The book is comprised of a brief prologue and both an introductory and concluding chapter that discuss the broader issues of democracy and the “empty republic.” The three core chapters of the book closely examine the facets of the suicide that are Goodman’s focus: gender, the stock exchange, and the law.
“Prologue: A Scandal in the City” describes the suicide and the key players in the drama, which include not only Xi and Tang but the periodical press, Tang’s Commercial Trust Company, and the association of sojourners from Xi’s home area, the Dongting East Mountain association that mounted Xi’s defense. It also introduces Tang’s arrest and trial, which through an act of subterfuge, was conducted in the Chinese courts rather than the Mixed Court in the International Concession, much to Tang’s disadvantage.
Chapter 1, “Shanghai Democracy and the Empty Republic” provides the institutional background for both the incident and the study. It attempts to uncover something of both Xi and Tang’s elusive personas by examining Xi’s unpublished fiction and the founding of Tang’s Journal of Commerce. Xi’s three pieces of fiction were written in different registers, from melodrama to May Fourth-style social realism, but all highlight the theme of female self-sacrifice. The Journal of Commerce was acclaimed for its in-depth commercial and domestic news. It was perhaps most renowned for its bold editorials, a mark of Tang’s forceful political presence, and a contributor to his later legal undoing.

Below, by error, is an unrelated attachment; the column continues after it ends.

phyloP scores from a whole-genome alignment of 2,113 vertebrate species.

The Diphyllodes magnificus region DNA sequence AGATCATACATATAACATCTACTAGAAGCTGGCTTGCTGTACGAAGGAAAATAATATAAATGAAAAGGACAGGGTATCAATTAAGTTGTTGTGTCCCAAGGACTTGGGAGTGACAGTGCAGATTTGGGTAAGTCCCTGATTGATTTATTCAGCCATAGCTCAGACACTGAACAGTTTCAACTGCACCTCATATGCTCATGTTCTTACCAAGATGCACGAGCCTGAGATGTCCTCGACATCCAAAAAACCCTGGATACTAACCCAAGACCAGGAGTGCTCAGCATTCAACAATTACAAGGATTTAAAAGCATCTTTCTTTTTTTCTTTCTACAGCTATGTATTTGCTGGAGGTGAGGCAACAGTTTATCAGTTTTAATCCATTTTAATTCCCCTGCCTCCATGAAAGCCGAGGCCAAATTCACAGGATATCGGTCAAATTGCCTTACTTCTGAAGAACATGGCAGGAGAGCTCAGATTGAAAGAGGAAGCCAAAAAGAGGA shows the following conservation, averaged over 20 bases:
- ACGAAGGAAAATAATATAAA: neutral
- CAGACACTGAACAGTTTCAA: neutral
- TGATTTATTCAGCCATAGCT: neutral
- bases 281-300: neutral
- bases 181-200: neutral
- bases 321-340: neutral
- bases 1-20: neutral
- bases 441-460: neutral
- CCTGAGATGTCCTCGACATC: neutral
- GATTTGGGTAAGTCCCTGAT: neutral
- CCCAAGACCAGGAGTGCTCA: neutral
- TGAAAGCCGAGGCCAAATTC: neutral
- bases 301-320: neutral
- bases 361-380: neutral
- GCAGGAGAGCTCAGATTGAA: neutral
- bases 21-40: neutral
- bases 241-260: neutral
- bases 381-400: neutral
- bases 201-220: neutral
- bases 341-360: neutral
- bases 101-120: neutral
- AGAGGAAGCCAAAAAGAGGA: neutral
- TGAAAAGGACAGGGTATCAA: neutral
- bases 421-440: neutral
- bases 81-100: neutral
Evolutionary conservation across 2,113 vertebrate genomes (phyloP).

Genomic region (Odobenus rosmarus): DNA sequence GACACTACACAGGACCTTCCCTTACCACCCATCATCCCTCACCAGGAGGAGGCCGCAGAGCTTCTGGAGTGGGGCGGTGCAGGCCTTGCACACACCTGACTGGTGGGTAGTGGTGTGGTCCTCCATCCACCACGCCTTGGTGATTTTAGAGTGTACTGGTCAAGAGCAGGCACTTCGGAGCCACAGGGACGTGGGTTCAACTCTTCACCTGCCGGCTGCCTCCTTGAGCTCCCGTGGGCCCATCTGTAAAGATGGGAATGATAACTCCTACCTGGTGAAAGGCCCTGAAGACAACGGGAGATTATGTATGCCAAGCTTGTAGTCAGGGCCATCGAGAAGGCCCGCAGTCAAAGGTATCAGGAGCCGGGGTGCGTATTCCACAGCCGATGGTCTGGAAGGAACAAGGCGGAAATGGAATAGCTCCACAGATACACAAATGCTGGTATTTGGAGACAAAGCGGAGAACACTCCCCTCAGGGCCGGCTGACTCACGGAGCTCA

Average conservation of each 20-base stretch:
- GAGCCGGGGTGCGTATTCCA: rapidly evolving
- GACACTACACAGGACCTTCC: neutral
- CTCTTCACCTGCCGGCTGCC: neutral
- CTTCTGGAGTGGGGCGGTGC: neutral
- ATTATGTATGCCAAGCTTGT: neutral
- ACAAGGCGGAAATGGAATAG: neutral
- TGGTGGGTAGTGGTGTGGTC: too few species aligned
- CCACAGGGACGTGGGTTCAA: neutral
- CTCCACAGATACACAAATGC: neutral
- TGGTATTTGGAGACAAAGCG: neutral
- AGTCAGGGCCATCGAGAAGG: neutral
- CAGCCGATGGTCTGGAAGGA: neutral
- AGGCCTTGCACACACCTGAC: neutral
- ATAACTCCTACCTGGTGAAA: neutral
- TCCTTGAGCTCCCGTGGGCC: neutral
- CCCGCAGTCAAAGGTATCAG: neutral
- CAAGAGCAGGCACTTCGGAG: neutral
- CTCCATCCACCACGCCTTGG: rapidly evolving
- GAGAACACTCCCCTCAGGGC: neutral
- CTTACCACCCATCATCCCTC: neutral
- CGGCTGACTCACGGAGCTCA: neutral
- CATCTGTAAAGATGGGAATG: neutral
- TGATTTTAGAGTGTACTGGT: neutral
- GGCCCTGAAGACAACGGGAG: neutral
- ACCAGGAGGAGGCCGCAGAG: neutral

Chapter 2, “The New Woman, the Ghost, and the Ubiquitous Concubine” covers much already well-tread ground concerning transformations in gender relations in the early twentieth century. This includes tension-ridden discussions about who New Women were and should be, and whether there was a place for concubines in the Republic. A highlight of the chapter is further analysis of Xi’s own writing. This includes her commemoration of a chaste maiden that reveals the extent to which chaste suicide registered as heroism for Xi. Chastity evoked a cacophony of responses within the broader public, serving as a barometer of the often deeply contradictory views of womanhood in the period. Illustrations from the mainstream and tabloid press eloquently punctuate the chapter.